The smallNORB dataset (LeCun et al (2004)) has gray-level stereo images of 5 classes of toys: airplanes, cars, trucks, humans and animals.
  • 5 physical instances of a class are selected for the training data and the other 5 for the test data.
  • Every individual toy is pictured at 18 different azimuths (0-340), 9 elevations and 6 lighting conditions, so the training and test sets each contain 24,300 stereo pairs of 96x96 images.
  • The authors selected smallNORB as a benchmark for developing the capsules system because it is carefully designed to be a pure shape recognition task that is not confounded by context and color, but it is much closer to natural images than MNIST.
  • Results:

    The authors tested the model on NORB which is a jittered version of smallNORB with added background and the authors achieved a 2.6% error rate which is on par with the state-of-the-art of 2.7% (Ciresan et al (2012)).
  • Conclusion:

    Building on the work of Sabour et al (2017), the authors have proposed a new type of capsule system in which each capsule has a logistic unit to represent the presence of an entity and a 4x4 pose matrix to represent the pose of that entity.
  • The authors introduced a new iterative routing procedure between capsule layers, based on the EM algorithm, which allows the output of each lower-level capsule to be routed to a capsule in the layer above in such a way that active capsules receive a cluster of similar pose votes
  • This new system achieves significantly better accuracy on the smallNORB data set than the state-of-the-art CNN, reducing the number of errors by 45%.
  • That the capsules model works well on NORB, the authors plan to implement an efficient version to test much larger models on much larger data-sets such as ImageNet
Tables
  • Table1: The effect of varying different components of our capsules architecture on smallNORB
  • Table2: A comparison of the smallNORB test error rate of the baseline CNN and the capsules model on novel viewpoints when both models are matched on error rate for familiar viewpoints
Download tables as Excel
Related work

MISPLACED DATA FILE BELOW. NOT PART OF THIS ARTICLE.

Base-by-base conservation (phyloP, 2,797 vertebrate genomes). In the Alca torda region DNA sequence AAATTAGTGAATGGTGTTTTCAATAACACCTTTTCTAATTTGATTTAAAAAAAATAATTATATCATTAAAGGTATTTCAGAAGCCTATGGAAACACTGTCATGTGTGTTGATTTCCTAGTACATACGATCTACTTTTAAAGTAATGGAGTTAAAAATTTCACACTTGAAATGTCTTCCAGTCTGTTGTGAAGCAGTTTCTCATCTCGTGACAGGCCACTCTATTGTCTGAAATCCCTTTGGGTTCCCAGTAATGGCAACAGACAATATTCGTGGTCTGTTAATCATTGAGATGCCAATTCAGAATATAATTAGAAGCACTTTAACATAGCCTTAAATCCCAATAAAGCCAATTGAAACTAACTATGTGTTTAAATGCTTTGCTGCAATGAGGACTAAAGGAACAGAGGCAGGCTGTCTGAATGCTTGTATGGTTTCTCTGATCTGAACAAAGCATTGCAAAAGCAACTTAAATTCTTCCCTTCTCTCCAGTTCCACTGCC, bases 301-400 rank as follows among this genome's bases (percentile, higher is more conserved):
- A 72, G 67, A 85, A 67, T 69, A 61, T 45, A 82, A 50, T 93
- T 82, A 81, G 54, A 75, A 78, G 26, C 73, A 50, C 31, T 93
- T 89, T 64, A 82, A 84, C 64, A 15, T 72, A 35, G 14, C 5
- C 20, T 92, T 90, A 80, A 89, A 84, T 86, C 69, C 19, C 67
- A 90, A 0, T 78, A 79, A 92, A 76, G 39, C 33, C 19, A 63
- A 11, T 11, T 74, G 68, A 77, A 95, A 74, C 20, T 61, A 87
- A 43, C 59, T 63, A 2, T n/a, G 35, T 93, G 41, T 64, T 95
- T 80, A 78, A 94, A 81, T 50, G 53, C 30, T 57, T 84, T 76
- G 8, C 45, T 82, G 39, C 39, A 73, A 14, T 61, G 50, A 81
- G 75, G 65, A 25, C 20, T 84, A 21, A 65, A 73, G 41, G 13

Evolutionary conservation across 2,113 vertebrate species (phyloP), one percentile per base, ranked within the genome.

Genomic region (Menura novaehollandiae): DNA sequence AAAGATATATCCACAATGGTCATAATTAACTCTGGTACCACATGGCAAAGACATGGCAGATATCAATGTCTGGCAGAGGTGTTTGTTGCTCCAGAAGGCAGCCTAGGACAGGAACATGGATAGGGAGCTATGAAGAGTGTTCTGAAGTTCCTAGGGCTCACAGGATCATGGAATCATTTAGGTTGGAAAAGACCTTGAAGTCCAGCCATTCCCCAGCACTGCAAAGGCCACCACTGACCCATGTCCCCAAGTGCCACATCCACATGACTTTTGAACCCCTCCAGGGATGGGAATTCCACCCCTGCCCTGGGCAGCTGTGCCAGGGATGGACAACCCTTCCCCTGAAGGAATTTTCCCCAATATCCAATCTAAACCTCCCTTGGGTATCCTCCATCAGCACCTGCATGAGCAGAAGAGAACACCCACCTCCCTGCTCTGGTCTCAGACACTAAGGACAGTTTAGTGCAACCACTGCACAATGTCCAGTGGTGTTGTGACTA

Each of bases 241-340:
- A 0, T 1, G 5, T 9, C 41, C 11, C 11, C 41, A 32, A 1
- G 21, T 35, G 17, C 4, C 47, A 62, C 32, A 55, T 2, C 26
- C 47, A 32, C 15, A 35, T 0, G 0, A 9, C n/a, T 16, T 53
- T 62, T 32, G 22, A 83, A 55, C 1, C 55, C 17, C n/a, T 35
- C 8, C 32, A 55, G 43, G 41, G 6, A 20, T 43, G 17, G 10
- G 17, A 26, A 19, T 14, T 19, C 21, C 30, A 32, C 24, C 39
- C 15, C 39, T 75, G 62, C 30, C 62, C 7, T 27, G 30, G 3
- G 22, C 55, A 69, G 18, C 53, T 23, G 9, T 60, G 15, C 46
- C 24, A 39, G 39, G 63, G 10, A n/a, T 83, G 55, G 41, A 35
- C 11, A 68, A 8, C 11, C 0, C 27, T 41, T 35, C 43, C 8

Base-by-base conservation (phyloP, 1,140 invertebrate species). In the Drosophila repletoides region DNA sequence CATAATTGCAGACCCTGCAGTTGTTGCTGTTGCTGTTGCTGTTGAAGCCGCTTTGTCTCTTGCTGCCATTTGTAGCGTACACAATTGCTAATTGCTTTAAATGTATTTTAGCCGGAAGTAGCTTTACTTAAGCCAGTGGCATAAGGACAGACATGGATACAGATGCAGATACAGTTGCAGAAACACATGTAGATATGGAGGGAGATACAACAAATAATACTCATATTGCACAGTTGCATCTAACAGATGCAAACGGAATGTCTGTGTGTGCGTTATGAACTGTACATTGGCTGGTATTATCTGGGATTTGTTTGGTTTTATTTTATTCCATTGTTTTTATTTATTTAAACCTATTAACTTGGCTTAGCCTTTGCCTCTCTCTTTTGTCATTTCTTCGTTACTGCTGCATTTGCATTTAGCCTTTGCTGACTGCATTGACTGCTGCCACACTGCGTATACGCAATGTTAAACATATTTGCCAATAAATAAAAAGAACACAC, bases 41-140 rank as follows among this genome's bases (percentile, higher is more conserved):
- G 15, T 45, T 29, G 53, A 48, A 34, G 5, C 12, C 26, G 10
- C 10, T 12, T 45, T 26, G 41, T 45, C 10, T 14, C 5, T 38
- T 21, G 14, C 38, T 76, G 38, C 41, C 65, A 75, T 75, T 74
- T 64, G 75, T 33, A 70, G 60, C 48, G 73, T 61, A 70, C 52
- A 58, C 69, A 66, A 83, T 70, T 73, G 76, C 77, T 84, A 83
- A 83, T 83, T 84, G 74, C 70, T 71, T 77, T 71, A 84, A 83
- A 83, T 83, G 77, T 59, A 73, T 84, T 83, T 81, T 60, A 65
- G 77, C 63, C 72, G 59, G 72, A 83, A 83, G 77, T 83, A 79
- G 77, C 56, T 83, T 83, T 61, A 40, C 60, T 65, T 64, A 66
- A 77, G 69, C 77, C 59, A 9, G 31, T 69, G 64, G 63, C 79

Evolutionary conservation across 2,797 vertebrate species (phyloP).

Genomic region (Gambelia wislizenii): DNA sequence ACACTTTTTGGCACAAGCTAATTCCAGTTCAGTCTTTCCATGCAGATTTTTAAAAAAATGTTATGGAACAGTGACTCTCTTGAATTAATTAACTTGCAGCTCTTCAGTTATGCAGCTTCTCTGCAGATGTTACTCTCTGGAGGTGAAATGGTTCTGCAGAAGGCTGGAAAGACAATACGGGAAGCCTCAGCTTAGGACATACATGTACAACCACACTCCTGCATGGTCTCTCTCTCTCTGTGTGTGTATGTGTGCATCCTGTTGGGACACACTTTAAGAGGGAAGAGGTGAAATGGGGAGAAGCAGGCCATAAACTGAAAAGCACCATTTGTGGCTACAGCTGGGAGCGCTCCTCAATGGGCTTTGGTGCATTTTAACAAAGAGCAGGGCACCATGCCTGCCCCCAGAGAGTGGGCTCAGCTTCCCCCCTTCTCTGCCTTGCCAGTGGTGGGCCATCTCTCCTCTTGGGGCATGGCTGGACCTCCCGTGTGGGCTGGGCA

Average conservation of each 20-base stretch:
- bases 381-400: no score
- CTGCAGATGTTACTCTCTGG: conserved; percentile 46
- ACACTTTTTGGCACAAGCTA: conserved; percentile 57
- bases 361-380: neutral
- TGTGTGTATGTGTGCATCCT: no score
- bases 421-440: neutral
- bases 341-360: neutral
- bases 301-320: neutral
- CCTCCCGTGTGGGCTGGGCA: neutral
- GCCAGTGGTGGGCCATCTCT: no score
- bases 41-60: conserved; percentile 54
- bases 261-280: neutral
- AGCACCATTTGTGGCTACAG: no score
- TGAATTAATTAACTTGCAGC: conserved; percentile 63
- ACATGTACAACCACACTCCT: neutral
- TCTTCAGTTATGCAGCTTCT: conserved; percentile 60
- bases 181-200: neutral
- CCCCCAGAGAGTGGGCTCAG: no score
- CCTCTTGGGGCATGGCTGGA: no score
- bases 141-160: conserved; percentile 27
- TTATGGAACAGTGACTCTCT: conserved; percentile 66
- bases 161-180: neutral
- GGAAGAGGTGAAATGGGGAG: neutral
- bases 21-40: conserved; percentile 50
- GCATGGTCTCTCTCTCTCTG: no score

• Among the multiple recent attempts at improving the ability of neural networks to deal with viewpoint variations, there are two main streams. One stream attempts to achieve viewpoint invariance and the other aims for viewpoint equivariance. The work presented by Jaderberg et al (2015)), Spatial Transformer Networks, seeks viewpoint invariance by changing the sampling of CNNs according to a selection of affine transformations. De Brabandere et al (2016) extends spatial transformer networks where the filters are adapted during inference depending on the input. They generate different filters for each locality in the feature map rather than applying the same transformation to all filters. Their approach is a step toward input covariance detection from traditional pattern matching frameworks like standard CNNs (LeCun et al (1990)). Dai et al (2017) improves upon spatial transformer networks by generalizing the sampling method of filters. Our work differs substantially in that a unit is not activated based on the matching score with a filter (either fixed or dynamically changing during inference). In our case, a capsule is activated only if the transformed poses coming from the layer below match each other. This is a more effective way to capture covariance and leads to models with many fewer parameters that generalize better. The success of CNNs has motivated many researchers to extend the translational equivariance built in to CNNs to include rotational equivariance (Cohen & Welling (2016), Dieleman et al (2016), Oyallon & Mallat (2015)). The recent approach in Harmonic Networks (Worrall et al (2017)) achieves rotation equivariant feature maps by using circular harmonic filters and returning both the maximal response and orientation using complex numbers. This shares the basic representational idea of capsules: By assuming that there is only one instance of the entity at a location, we can use several different numbers to represent its properties. They use a fixed number of streams of rotation orders. By enforcing the equality of the sum of rotation orders along any path, they achieve patch-wise rotation equivariance. This approach is more parameter-efficient than data augmentation approaches, duplicating feature maps, or duplicating filters (Fasel & Gatica-Perez (2006), Laptev et al (2016)). Our approach encodes general viewpoint equivariance rather than only affine 2D rotations. Symmetry networks (Gens & Domingos (2014)) use iterative Lucas-Kanade optimization to find poses that are supported by the most low-level features. Their key weakness is that the iterative algorithm always starts at the same pose, rather than the mean of the bottom-up votes.